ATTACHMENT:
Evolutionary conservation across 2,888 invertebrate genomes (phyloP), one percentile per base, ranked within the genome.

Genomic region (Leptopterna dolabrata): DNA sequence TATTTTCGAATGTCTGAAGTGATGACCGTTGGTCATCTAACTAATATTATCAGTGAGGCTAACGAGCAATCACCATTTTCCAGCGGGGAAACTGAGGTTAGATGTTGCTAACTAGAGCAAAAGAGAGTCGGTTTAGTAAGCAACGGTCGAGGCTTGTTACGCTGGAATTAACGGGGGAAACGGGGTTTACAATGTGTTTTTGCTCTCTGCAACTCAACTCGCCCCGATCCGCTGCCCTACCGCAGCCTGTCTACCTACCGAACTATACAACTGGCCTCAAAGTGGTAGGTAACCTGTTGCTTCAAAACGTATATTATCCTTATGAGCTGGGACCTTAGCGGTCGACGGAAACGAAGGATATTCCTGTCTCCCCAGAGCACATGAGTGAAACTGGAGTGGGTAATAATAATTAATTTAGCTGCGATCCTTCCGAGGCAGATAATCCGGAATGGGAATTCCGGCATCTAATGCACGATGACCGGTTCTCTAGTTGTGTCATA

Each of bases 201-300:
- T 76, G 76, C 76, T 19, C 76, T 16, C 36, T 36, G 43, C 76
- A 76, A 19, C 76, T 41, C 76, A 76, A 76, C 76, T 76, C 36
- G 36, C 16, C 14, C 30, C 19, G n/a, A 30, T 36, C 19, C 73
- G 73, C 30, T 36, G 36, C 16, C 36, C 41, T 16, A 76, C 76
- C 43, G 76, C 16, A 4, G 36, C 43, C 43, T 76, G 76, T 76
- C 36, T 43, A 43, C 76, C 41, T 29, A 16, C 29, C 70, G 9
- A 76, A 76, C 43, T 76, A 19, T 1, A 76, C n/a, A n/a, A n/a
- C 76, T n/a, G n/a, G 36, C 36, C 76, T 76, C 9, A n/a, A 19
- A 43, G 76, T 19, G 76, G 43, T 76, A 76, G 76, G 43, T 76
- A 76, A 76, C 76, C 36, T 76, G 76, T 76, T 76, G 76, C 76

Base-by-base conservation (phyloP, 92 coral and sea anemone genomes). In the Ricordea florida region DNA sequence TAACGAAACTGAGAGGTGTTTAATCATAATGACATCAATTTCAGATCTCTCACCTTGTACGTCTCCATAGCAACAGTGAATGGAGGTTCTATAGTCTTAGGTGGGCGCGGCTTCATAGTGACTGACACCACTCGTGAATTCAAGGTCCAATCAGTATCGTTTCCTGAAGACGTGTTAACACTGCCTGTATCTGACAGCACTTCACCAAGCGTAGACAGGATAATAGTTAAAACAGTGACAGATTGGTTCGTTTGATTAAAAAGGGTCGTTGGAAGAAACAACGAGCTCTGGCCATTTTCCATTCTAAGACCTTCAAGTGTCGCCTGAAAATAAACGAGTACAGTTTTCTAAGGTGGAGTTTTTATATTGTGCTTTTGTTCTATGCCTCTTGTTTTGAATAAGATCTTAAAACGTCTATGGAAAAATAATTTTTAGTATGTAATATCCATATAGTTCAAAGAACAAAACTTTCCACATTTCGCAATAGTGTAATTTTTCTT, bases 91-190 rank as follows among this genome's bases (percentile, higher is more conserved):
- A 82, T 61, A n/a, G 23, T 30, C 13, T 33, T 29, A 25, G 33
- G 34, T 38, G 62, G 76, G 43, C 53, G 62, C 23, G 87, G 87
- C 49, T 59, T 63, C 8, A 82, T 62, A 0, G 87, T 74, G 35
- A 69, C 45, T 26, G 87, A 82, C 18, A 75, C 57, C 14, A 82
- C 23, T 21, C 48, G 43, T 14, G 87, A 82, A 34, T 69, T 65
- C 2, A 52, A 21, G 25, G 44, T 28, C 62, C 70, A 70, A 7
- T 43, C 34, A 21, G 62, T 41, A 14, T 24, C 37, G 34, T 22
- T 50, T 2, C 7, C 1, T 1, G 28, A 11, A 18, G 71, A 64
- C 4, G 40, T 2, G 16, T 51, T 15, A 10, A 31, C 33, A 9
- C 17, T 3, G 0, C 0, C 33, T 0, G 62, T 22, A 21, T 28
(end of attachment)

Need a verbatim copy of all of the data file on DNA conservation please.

Evolutionary conservation across 2,888 invertebrate genomes (phyloP), one percentile per base, ranked within the genome.

Genomic region (Leptopterna dolabrata): DNA sequence TATTTTCGAATGTCTGAAGTGATGACCGTTGGTCATCTAACTAATATTATCAGTGAGGCTAACGAGCAATCACCATTTTCCAGCGGGGAAACTGAGGTTAGATGTTGCTAACTAGAGCAAAAGAGAGTCGGTTTAGTAAGCAACGGTCGAGGCTTGTTACGCTGGAATTAACGGGGGAAACGGGGTTTACAATGTGTTTTTGCTCTCTGCAACTCAACTCGCCCCGATCCGCTGCCCTACCGCAGCCTGTCTACCTACCGAACTATACAACTGGCCTCAAAGTGGTAGGTAACCTGTTGCTTCAAAACGTATATTATCCTTATGAGCTGGGACCTTAGCGGTCGACGGAAACGAAGGATATTCCTGTCTCCCCAGAGCACATGAGTGAAACTGGAGTGGGTAATAATAATTAATTTAGCTGCGATCCTTCCGAGGCAGATAATCCGGAATGGGAATTCCGGCATCTAATGCACGATGACCGGTTCTCTAGTTGTGTCATA

Each of bases 201-300:
- T 76, G 76, C 76, T 19, C 76, T 16, C 36, T 36, G 43, C 76
- A 76, A 19, C 76, T 41, C 76, A 76, A 76, C 76, T 76, C 36
- G 36, C 16, C 14, C 30, C 19, G n/a, A 30, T 36, C 19, C 73
- G 73, C 30, T 36, G 36, C 16, C 36, C 41, T 16, A 76, C 76
- C 43, G 76, C 16, A 4, G 36, C 43, C 43, T 76, G 76, T 76
- C 36, T 43, A 43, C 76, C 41, T 29, A 16, C 29, C 70, G 9
- A 76, A 76, C 43, T 76, A 19, T 1, A 76, C n/a, A n/a, A n/a
- C 76, T n/a, G n/a, G 36, C 36, C 76, T 76, C 9, A n/a, A 19
- A 43, G 76, T 19, G 76, G 43, T 76, A 76, G 76, G 43, T 76
- A 76, A 76, C 76, C 36, T 76, G 76, T 76, T 76, G 76, C 76

Base-by-base conservation (phyloP, 92 coral and sea anemone genomes). In the Ricordea florida region DNA sequence TAACGAAACTGAGAGGTGTTTAATCATAATGACATCAATTTCAGATCTCTCACCTTGTACGTCTCCATAGCAACAGTGAATGGAGGTTCTATAGTCTTAGGTGGGCGCGGCTTCATAGTGACTGACACCACTCGTGAATTCAAGGTCCAATCAGTATCGTTTCCTGAAGACGTGTTAACACTGCCTGTATCTGACAGCACTTCACCAAGCGTAGACAGGATAATAGTTAAAACAGTGACAGATTGGTTCGTTTGATTAAAAAGGGTCGTTGGAAGAAACAACGAGCTCTGGCCATTTTCCATTCTAAGACCTTCAAGTGTCGCCTGAAAATAAACGAGTACAGTTTTCTAAGGTGGAGTTTTTATATTGTGCTTTTGTTCTATGCCTCTTGTTTTGAATAAGATCTTAAAACGTCTATGGAAAAATAATTTTTAGTATGTAATATCCATATAGTTCAAAGAACAAAACTTTCCACATTTCGCAATAGTGTAATTTTTCTT, bases 91-190 rank as follows among this genome's bases (percentile, higher is more conserved):
- A 82, T 61, A n/a, G 23, T 30, C 13, T 33, T 29, A 25, G 33
- G 34, T 38, G 62, G 76, G 43, C 53, G 62, C 23, G 87, G 87
- C 49, T 59, T 63, C 8, A 82, T 62, A 0, G 87, T 74, G 35
- A 69, C 45, T 26, G 87, A 82, C 18, A 75, C 57, C 14, A 82
- C 23, T 21, C 48, G 43, T 14, G 87, A 82, A 34, T 69, T 65
- C 2, A 52, A 21, G 25, G 44, T 28, C 62, C 70, A 70, A 7
- T 43, C 34, A 21, G 62, T 41, A 14, T 24, C 37, G 34, T 22
- T 50, T 2, C 7, C 1, T 1, G 28, A 11, A 18, G 71, A 64
- C 4, G 40, T 2, G 16, T 51, T 15, A 10, A 31, C 33, A 9
- C 17, T 3, G 0, C 0, C 33, T 0, G 62, T 22, A 21, T 28